Credit: Robert Triggs / Android Authority
Apple just released iOS 14.5 with a much-debated privacy feature — App Tracking Transparency. For those of you who aren’t familiar with it, the feature gives iPhone users much more control over how apps track them across the web and apps from other companies.
Each app that requests tracking data will show up under a dedicated tracking menu. This will give iPhone users a choice to toggle on or off tracking permissions for individual apps. If users opt out of app tracking, Apple will revoke the app’s access to its Identifier For Advertisers (IDFA). This will restrict the app from sharing data about user activity with third parties for ad-targeting purposes.
There will also be a pop-up that’ll appear when users open an app that tracks them (see image above).
The final goal is to give users the ability to make more informed choices about the apps they use and the permissions they grant to those apps. It will also help cut out unnecessary ads that users see across the web. Facebook, for instance, has code embedded in millions of apps to collect data and target ads at people.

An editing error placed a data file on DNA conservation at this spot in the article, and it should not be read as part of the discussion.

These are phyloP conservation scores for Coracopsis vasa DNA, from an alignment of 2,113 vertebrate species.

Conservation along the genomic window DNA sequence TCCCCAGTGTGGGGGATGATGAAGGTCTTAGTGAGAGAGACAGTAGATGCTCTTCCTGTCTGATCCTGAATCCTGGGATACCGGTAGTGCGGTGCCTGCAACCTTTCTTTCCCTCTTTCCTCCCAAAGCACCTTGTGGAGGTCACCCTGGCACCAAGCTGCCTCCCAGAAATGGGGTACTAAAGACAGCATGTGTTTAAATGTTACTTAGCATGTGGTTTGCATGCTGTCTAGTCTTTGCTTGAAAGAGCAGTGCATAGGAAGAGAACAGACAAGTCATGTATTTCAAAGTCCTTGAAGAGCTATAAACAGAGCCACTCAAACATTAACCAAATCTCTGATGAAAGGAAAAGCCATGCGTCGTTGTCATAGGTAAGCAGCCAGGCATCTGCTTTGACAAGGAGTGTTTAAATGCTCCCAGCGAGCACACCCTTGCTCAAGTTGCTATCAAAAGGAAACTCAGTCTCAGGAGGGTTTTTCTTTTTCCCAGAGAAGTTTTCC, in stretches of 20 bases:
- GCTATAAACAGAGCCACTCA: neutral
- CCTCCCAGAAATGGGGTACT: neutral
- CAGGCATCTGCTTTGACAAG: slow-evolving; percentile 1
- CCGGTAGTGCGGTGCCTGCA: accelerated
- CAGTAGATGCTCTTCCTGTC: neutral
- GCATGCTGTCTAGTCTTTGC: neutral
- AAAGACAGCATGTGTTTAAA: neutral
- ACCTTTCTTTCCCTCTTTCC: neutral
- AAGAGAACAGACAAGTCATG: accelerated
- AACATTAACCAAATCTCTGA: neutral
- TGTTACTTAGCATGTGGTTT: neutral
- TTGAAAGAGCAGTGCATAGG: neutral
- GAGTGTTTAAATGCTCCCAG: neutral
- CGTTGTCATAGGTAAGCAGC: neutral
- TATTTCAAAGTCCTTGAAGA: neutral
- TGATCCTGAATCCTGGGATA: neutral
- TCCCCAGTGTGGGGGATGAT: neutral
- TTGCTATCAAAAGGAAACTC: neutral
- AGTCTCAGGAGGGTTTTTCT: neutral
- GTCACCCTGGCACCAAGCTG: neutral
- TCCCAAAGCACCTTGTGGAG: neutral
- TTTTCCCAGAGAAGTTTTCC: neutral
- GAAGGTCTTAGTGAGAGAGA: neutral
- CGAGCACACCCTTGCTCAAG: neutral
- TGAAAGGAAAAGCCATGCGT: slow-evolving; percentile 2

On the flip side, the anti-app tracking feature might also reduce the number of personalized ads that some people find helpful. So if you disable app tracking for most of your apps, you might no longer see useful ads for businesses and services that you would have otherwise discovered thanks to ad targeting.
Google is also rumored to be working on a less stringent version of this policy. But given that it clocks more than $100 billion annually by helping partners target ads at Android users, we’re not sure if the company will ever take as stringent an approach as Apple. The Cupertino company’s implementation is so strict that if developers don’t comply, their apps can be booted from the App Store.
Keeping all this in mind, would you want Android to also implement a similar App Tracking Transparency feature? Take our poll above and let us know your thoughts in the comments section below.